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Traces of the Hand: Master Drawings from the Collection of Frederick and Lucy S. Herman

Landscape and Seascape

Circle of Hieronymus Cock
Netherlandish, c. 1510–1570
Village Scene, c. 1560
Pen and black chalk with brown wash
7 3/16 x 11 1/2 in, 18.26 x 29.21 cm (sheet)
Watermark: Shield with initials "B (or P) A" above cartouche with letters "RTA"
(Unidentified. Perhaps related to Briquet 9613, Low Countries 1540s – 1550s; or to Briquet 8067–8072, Low Countries 1560s and 1570s)
Provenance: Acquired from Joseph Fach, Frankfurt am Main, 1967
Gift of The Frederick and Lucy S. Herman Foundation, 2006.11.13


In this exquisitely rendered landscape drawing from the middle of the sixteenth century, the viewer is drawn into a seemingly endless landscape by a sinuous road beginning in the lower left-hand corner. The viewer’s eye follows the road over the bridge and into a village, guided by horsemen and travelers at the left, where we find the village in turn is populated by a number of lively figures engaged in their daily activities, including more horsemen and a horse-drawn cart—presumably laden with goods for market—making its way in the middle ground. In the background the artist has indicated the roofs of a larger town and the dominating presence of a much more substantial Gothic church and its tower.

Landscapes like this were a new phenomenon in the sixteenth century. Only a generation earlier, artists like Joachim Patinir had begun to relish the depiction of landscape, but generally used it as a setting for religious subjects. By the middle of the century, artists like the anonymous draftsman of the Herman sheet had begun to see landscape as a genre worth depicting in its own right, moving away from the contrived conventions of the Patinir "World Landscape" tradition, with its elevated foregrounds and vast panoramas. One of the early proponents of landscape as an independent genre and notably of the new type of localized village scenes was the printmaker and publisher Hieronymous Cock. Between 1559 and 1561 he published two important sets of etchings, largely after drawings by an unknown artist (attributions have included Pieter Bruegel the Elder, Cornelis Cort, Hans Bol, and Joos van Liere), known simply as The Small Landscapes of Brabant and Campine. These prints, presumably executed by the brothers Jan and Lucas van Doetecum, were important for disseminating this newfound interest in the local countryside, directly observed and rendered with minimal artifice.1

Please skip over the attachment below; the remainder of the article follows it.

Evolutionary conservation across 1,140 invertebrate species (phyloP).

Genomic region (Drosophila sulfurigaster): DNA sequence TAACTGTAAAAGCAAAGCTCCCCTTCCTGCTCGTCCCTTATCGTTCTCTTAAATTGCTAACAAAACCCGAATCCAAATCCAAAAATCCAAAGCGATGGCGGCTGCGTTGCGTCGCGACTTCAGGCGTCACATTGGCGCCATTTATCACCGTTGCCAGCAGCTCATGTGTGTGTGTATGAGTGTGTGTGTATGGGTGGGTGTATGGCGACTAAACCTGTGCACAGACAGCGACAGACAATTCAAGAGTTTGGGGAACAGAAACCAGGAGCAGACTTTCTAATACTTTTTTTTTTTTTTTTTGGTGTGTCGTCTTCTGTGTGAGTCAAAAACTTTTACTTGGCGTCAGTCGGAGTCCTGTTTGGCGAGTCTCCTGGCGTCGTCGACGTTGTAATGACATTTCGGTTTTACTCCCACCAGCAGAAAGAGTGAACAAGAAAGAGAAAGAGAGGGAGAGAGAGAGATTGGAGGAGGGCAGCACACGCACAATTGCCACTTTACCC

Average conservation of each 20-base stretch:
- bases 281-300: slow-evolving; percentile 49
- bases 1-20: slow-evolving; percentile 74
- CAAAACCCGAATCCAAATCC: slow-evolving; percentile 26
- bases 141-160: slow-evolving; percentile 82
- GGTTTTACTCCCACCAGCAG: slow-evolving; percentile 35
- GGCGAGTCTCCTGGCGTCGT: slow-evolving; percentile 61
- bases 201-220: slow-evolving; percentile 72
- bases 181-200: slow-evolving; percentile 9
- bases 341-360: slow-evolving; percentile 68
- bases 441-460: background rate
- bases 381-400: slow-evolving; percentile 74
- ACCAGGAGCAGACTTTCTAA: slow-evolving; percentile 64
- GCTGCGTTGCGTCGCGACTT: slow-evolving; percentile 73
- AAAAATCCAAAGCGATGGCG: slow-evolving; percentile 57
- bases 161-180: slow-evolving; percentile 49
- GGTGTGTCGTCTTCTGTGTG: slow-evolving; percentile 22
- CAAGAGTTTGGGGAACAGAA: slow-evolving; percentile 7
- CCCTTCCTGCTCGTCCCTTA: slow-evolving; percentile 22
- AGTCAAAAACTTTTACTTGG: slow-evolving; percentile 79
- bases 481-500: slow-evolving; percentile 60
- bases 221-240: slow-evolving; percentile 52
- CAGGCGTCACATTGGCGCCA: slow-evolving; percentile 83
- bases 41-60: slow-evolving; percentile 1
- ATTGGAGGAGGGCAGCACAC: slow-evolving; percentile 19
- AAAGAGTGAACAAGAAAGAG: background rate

The Herman sheet is related to the drawings employed for the production of these print series. Until relatively recently, it was included in a group of twenty-four stylistically similar drawings believed to have influenced the conception of the print series. However, in the mid-1970s Egbert Haverkamp Begemann demonstrated that the Herman sheet and four associated drawings should be removed from the core group.2 Begemann suggested the Herman sheet was closest to a drawing in the Frits Lugt Collection in Paris, though he maintained the two were not necessarily by the same hand. While the exact relationship between the Herman sheet and The Small Landscapes may never be known, it remains a powerful evocation of the Flemish conception of landscape in the middle of the sixteenth century, one that, as the title page to the print series suggests, relished the depiction of "various houses, farms, fields, roads, and such like, arrayed with all sorts of animals."

Krista Gulbransen
John Hawley


1. Walter S. Gibson, Pleasant Places: The Rustic Landscape from Breugel to Ruisdael, Berkeley, CA, 2000, xxiii.

2. Egbert Haverkamp Begemann, "Joos van Liere," in Pieter Bruegel und seine Welt (Berlin, 1975), pp. 17–28.


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